Sergei Tkachenko, a member of the Ukrainian team that won the 5th World Chess Composition Tournament in 1997 and which came second in 2000, 2004, 2013, and 2017, has collected 100 studies whose common theme is that white ends up with just one pawn in the finale, yet manages to win or draw.
The Queen’s Gambit is one of the oldest and most reliable opening which is mainly based on positional and structural understanding. The author gives a perfect guide about it and if somebody masters it, he will be able to use it in his entire chess career. This opening will never run out of fashion, its strategical and positional ideas will not be refuted by the strong computers.
We have analysed the most straightforward possibilities for White
Which opening does better in practice: the wild, “unsound” and “refuted” Latvian Gambit (1 e4 e5 2 Nf3 f5) or the solid Philidor Defence (1 e4 e5 2 Nf3 d6)?
As James Schuyler points out, referring to the definitive Megabase, the Latvian Gambit scores higher.
How can such a discredited opening (and the same story is repeated with other “unsound” openings) do so well? The point is that playing like this throws the opponent off balance, makes them anxious and induces mistakes.
Even the very best players recognise the value of discomforting the opponent. Historically, Emanuel Lasker was the master of this approach and his modern day equivalent is world champion Magnus Carlsen. Carlsen frequently employs offbeat openings and his opponents invariably fail to counter them correctly.
This is the key theme of this book. Schuyler covers all phases of the game and discusses other vital subjects such as harassment, material imbalance, time management, surprise moves, unusual ideas, provocative play, manoeuvres and recovering from bad positions.
This book presents a repertoire against 1…d5, based on the Reti
Pattern recognition is perhaps the single most important thing in Chess. This is true in all three phases of the game and it applies to both positional and tactical themes. The book you hold in your hands provides a sufficiently comprehensive overview of the latter. The main goal of this book is aimed at improving pattern recognition and tactical vision, while also treating the reader with nice combinations.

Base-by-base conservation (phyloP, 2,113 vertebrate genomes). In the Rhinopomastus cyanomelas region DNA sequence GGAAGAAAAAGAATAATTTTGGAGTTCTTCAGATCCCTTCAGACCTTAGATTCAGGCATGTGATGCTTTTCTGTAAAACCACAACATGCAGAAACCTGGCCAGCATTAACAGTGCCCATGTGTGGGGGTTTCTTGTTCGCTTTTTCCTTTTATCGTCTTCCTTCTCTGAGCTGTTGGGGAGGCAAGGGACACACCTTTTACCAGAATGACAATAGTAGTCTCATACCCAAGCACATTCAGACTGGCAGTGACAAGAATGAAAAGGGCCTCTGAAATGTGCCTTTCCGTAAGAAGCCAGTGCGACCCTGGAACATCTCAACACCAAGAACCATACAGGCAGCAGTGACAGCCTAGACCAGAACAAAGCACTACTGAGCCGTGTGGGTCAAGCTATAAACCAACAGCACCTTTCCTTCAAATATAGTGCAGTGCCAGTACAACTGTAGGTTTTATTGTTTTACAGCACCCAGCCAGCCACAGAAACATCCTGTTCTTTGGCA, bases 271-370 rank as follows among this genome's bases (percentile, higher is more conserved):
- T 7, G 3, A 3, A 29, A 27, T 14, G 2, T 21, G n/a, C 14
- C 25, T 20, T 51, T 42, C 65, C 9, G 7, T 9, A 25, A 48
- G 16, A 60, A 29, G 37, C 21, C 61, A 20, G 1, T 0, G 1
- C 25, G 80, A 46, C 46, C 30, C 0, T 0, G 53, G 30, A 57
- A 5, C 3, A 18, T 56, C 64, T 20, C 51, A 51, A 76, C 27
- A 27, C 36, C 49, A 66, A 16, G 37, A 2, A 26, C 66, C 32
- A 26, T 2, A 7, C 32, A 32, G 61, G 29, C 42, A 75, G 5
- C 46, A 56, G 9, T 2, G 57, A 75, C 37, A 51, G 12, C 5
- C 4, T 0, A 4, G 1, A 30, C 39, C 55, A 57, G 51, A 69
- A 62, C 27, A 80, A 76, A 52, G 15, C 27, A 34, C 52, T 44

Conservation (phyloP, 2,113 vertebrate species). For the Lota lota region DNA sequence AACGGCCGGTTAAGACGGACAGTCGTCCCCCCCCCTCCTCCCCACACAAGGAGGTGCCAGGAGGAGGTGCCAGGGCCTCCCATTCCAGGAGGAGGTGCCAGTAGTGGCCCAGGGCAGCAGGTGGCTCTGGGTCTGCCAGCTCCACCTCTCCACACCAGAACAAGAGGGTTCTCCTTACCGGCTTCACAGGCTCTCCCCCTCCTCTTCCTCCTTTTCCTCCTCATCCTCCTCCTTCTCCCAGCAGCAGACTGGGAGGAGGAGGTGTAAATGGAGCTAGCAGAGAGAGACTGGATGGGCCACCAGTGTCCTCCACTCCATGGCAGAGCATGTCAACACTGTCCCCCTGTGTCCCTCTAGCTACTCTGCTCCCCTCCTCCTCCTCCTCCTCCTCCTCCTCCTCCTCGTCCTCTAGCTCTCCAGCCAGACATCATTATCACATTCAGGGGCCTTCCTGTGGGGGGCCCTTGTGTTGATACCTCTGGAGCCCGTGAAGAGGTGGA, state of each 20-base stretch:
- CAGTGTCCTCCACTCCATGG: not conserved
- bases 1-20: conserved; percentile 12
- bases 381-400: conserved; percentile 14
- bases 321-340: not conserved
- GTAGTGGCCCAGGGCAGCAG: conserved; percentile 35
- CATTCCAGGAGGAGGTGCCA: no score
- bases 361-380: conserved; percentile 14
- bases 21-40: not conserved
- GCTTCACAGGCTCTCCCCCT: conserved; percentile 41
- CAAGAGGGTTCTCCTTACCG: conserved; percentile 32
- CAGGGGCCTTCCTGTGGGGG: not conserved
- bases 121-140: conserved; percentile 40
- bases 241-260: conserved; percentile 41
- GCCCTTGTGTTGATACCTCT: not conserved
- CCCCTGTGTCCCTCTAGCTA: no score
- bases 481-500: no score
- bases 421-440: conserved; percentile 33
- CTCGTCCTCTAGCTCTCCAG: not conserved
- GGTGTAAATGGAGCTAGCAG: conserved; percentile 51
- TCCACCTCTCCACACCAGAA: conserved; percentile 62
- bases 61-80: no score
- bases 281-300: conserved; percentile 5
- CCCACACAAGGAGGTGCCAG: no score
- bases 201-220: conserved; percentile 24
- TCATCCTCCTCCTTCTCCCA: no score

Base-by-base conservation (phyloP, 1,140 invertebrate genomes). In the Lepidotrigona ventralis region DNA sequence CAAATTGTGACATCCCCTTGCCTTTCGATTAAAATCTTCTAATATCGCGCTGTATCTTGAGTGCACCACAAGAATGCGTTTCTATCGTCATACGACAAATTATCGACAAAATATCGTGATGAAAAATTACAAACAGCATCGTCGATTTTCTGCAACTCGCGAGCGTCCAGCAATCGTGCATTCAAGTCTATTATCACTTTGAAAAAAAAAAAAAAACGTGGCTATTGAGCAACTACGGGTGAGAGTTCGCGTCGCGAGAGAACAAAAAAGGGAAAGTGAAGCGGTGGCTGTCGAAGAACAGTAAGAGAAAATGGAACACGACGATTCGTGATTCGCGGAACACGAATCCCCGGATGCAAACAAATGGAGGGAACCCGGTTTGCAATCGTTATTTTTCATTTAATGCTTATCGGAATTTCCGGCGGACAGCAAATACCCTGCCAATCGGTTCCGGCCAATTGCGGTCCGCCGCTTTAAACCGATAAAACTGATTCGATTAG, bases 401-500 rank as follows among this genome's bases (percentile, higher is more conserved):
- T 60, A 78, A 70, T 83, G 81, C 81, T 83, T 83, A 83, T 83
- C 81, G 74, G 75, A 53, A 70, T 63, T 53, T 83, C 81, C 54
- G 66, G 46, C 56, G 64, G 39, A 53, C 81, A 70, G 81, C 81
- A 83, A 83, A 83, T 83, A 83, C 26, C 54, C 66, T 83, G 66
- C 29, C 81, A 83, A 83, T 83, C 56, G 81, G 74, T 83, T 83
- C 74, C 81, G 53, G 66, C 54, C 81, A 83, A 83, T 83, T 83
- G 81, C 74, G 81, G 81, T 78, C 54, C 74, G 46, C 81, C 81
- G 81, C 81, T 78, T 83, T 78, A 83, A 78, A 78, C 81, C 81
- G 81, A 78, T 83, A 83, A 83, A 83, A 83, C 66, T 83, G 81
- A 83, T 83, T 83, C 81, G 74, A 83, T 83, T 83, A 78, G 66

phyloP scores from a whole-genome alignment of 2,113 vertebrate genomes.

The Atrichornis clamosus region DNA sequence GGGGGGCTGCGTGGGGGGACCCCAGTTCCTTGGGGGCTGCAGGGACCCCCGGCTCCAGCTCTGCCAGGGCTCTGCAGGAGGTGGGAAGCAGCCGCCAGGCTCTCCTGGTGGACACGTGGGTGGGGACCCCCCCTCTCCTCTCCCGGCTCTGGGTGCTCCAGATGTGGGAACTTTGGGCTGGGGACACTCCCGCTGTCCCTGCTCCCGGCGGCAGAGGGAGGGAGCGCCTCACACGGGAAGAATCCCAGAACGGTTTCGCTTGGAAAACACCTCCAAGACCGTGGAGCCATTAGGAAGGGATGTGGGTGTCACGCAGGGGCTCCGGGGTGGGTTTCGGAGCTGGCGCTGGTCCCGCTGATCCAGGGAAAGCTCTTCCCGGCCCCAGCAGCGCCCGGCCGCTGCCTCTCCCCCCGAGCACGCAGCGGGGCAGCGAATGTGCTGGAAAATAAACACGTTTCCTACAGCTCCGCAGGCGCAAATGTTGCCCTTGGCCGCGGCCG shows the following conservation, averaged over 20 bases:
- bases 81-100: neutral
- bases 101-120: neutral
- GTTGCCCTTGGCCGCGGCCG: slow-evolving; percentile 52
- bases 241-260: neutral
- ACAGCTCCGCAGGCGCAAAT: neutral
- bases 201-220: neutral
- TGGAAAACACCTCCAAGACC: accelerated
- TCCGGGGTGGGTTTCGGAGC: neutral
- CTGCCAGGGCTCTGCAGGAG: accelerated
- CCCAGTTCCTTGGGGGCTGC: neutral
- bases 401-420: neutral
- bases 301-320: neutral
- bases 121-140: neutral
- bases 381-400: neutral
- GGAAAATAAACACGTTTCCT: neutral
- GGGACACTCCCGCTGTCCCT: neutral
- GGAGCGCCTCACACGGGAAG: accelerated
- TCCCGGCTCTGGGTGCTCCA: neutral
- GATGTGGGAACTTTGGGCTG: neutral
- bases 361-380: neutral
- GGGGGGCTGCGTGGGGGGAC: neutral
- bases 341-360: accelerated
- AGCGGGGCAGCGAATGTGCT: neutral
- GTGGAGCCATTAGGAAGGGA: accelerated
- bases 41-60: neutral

There are two parts to this book. The first 17 chapters elaborate on the most important motifs in practical chess. The remaining 8 chapters showcase the art of attack and defense. Certain motifs feel like they belong together and the order of the chapters in which they are discussed reflects that. All 25 chapters of this book begin with an introduction which is always designed to clearly illustrate the motif or theme at hand. Most but not all of the games here are classics. All the introductions are followed by training puzzles in order to reinforce pattern recognition and learning for what has been discussed beforehand.
It has to be emphasized that motifs in chess are interwoven and it is the rarest occasion in practical games that only one motif is present. Often, even a single move features multiple motifs and the one we are studying depends on which aspect of the move we are looking at. It was not an easy feat to sort the puzzles appropriately. Therefore, the approach I took when assorting the puzzles was to decide which theme or motif best characterizes the tactic. The total number of training puzzles is 365, one for every day of the calendar year. All of them are from real games and most from Grandmaster practice. This should give the book more practical value. In some of the games the player found the solution, while in others the combination was missed.
With the training puzzles I put a lot of emphasis on being original. This means that during my research I mostly collected puzzles from recent games while also incorporating tactics from my own practice. There are a number of combinations from my friends’ games as well that I am immensely grateful they shared with me.
The Sicilian jungle is vast. Unless you have a massive amount of time on your hands, it is an exhausting task to keep a sharp opening repertoire together against Black’s numerous possibilities. It does not mean that it is impossible, nor does it mean that you shouldn’t do it. But for the average player with an average amount of time available for chess studies, it is important to pick the right battles. This is where our weapon, the Chameleon Sicilian, comes in handy. It proposes a very flexible way for White to handle the Sicilian Defense using the move order 1.e4, 2.Nc3 and 3.Nge2.
The main goal in choosing lines was to reach positions with well-defined plans for both sides, then illustrate how to handle a typical middlegame in each variation through the use of well-chosen instructive games.
Moskalenko covers the Anti-Dutch, Leningrad, Stonewall and Classical variations. He guides you through this ground-breaking opening book with the enthusiasm, the ease and the humor that characterize his style.
Instruction + exercises according to the old Soviet chess school. Experienced Russian Grandmaster Yakov Neishtadt reveals the training material that was used in Soviet times to build up young masters
Feature articles and hundreds of deeply annotated games
Moskalenko’s lively style will infect you and encourage you to start playing this opening, which is a great weapon at any level, from club player to grandmaster. This new edition is completely reworked and fully updated from the original 2007 publication; It has been extended by 25% and contains new analysis, new games, new ideas and lots of novelties.